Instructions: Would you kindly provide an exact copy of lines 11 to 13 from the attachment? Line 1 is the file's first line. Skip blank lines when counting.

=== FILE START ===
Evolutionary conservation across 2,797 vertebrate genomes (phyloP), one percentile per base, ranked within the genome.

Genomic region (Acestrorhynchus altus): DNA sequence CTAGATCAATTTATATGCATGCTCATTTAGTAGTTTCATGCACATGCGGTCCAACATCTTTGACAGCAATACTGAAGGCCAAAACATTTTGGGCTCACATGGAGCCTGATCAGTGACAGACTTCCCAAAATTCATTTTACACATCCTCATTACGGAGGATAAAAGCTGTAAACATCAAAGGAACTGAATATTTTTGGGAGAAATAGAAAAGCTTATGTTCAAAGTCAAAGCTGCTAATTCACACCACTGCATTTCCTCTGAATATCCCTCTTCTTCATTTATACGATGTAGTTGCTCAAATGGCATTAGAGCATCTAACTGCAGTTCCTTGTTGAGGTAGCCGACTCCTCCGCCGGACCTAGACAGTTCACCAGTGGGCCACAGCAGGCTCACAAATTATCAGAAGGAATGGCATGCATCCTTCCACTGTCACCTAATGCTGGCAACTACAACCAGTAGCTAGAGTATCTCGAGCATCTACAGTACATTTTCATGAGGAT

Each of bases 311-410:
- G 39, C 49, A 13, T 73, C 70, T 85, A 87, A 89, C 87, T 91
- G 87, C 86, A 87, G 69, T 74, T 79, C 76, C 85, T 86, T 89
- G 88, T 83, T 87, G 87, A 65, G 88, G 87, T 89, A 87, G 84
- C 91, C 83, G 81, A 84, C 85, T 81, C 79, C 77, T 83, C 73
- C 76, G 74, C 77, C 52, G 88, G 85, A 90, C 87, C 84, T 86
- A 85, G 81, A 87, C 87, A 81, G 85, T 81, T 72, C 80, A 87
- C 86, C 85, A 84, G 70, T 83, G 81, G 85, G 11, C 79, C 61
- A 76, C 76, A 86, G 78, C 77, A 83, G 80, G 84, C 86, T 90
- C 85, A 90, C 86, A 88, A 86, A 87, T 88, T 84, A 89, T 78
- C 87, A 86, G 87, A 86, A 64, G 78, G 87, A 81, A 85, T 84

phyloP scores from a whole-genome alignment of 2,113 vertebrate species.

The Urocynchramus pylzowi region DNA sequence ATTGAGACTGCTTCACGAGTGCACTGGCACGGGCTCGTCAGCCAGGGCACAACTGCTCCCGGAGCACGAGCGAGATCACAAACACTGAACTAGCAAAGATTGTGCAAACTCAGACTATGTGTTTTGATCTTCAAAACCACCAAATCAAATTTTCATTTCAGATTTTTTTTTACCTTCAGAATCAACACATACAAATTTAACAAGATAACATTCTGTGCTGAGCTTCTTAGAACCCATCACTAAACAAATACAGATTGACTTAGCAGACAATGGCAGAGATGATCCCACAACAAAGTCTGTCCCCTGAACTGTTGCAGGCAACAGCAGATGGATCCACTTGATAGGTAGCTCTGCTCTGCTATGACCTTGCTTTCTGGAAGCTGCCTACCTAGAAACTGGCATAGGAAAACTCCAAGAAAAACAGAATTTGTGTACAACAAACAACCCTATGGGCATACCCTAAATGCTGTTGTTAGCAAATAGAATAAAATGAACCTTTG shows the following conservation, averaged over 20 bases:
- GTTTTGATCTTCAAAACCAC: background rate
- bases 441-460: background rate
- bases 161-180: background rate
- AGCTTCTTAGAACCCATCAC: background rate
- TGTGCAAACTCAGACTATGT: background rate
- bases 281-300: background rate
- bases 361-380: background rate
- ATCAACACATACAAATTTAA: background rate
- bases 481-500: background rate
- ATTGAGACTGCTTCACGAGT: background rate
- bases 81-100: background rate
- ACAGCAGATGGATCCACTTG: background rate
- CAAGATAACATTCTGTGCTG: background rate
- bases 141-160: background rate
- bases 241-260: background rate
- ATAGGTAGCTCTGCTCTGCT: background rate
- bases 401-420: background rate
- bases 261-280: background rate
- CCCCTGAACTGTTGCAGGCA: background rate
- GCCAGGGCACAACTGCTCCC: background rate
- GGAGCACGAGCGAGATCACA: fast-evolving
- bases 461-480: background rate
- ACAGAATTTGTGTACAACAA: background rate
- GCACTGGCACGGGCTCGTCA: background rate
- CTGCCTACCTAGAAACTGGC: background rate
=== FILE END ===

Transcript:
- A 76, C 76, A 86, G 78, C 77, A 83, G 80, G 84, C 86, T 90
- C 85, A 90, C 86, A 88, A 86, A 87, T 88, T 84, A 89, T 78
- C 87, A 86, G 87, A 86, A 64, G 78, G 87, A 81, A 85, T 84